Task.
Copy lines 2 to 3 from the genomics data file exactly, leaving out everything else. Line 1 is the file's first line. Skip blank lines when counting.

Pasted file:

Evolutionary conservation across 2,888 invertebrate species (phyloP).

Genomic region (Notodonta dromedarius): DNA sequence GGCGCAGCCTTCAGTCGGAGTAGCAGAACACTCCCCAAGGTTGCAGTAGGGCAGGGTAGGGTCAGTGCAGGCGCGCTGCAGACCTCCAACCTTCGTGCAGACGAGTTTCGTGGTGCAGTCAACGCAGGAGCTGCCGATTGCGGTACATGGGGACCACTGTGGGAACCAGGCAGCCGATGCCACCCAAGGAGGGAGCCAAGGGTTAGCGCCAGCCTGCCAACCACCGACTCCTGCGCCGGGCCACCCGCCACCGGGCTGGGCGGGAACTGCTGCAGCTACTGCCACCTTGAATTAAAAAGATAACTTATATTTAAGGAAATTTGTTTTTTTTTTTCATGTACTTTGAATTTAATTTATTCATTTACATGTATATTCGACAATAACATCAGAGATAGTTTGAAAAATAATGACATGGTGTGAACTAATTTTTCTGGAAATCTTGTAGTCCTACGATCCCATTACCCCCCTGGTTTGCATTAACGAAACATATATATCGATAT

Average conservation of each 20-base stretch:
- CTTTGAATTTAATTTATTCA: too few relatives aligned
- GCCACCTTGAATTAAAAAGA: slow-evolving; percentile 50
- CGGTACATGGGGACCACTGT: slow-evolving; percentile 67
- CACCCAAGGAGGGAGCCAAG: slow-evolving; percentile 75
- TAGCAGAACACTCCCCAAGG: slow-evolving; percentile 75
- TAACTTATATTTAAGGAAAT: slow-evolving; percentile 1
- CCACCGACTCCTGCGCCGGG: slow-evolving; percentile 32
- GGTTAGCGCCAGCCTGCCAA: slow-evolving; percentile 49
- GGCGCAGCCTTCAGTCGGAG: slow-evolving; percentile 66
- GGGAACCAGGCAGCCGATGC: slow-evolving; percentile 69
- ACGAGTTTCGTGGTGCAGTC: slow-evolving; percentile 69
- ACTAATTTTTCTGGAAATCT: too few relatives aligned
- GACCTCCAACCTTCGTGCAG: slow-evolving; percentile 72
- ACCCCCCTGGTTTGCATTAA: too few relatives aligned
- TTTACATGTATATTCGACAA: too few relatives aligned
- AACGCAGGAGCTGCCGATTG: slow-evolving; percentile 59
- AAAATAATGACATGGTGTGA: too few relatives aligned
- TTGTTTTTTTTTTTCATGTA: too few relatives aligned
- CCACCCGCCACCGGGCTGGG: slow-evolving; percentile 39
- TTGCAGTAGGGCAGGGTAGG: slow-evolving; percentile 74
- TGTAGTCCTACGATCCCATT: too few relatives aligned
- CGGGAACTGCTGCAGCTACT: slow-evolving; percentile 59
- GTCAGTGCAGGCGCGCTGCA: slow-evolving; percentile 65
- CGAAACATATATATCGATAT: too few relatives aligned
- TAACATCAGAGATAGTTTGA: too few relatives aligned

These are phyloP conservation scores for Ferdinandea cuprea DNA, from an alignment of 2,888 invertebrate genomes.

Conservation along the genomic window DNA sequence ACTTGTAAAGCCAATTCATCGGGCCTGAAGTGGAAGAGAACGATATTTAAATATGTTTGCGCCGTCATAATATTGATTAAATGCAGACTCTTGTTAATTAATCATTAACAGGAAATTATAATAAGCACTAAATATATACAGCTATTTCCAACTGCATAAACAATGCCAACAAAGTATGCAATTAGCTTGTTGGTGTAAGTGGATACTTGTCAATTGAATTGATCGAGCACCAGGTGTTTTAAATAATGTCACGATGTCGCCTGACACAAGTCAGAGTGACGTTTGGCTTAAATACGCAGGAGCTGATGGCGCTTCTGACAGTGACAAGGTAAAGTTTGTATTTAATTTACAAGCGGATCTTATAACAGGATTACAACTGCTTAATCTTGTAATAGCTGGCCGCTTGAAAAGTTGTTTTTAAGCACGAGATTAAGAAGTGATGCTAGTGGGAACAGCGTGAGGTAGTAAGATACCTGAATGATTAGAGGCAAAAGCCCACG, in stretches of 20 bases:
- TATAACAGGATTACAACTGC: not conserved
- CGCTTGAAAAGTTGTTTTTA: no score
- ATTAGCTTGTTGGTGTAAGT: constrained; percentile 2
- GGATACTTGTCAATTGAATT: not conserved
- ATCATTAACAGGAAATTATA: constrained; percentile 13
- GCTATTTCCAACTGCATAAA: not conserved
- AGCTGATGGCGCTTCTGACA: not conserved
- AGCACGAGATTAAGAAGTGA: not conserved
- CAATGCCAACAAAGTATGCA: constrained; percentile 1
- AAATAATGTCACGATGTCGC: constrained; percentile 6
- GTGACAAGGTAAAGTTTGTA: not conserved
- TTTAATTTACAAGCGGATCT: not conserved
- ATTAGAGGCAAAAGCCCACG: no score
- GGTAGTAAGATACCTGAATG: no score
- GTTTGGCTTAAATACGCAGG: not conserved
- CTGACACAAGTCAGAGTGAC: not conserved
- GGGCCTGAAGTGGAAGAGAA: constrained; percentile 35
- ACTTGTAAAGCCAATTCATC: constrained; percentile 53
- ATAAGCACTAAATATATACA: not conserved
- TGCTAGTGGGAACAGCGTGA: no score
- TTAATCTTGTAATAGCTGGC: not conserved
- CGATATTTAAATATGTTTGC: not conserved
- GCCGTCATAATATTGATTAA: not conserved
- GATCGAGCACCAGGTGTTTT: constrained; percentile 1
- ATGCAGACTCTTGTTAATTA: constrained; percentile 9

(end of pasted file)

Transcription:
Genomic region (Notodonta dromedarius): DNA sequence GGCGCAGCCTTCAGTCGGAGTAGCAGAACACTCCCCAAGGTTGCAGTAGGGCAGGGTAGGGTCAGTGCAGGCGCGCTGCAGACCTCCAACCTTCGTGCAGACGAGTTTCGTGGTGCAGTCAACGCAGGAGCTGCCGATTGCGGTACATGGGGACCACTGTGGGAACCAGGCAGCCGATGCCACCCAAGGAGGGAGCCAAGGGTTAGCGCCAGCCTGCCAACCACCGACTCCTGCGCCGGGCCACCCGCCACCGGGCTGGGCGGGAACTGCTGCAGCTACTGCCACCTTGAATTAAAAAGATAACTTATATTTAAGGAAATTTGTTTTTTTTTTTCATGTACTTTGAATTTAATTTATTCATTTACATGTATATTCGACAATAACATCAGAGATAGTTTGAAAAATAATGACATGGTGTGAACTAATTTTTCTGGAAATCTTGTAGTCCTACGATCCCATTACCCCCCTGGTTTGCATTAACGAAACATATATATCGATAT

Average conservation of each 20-base stretch: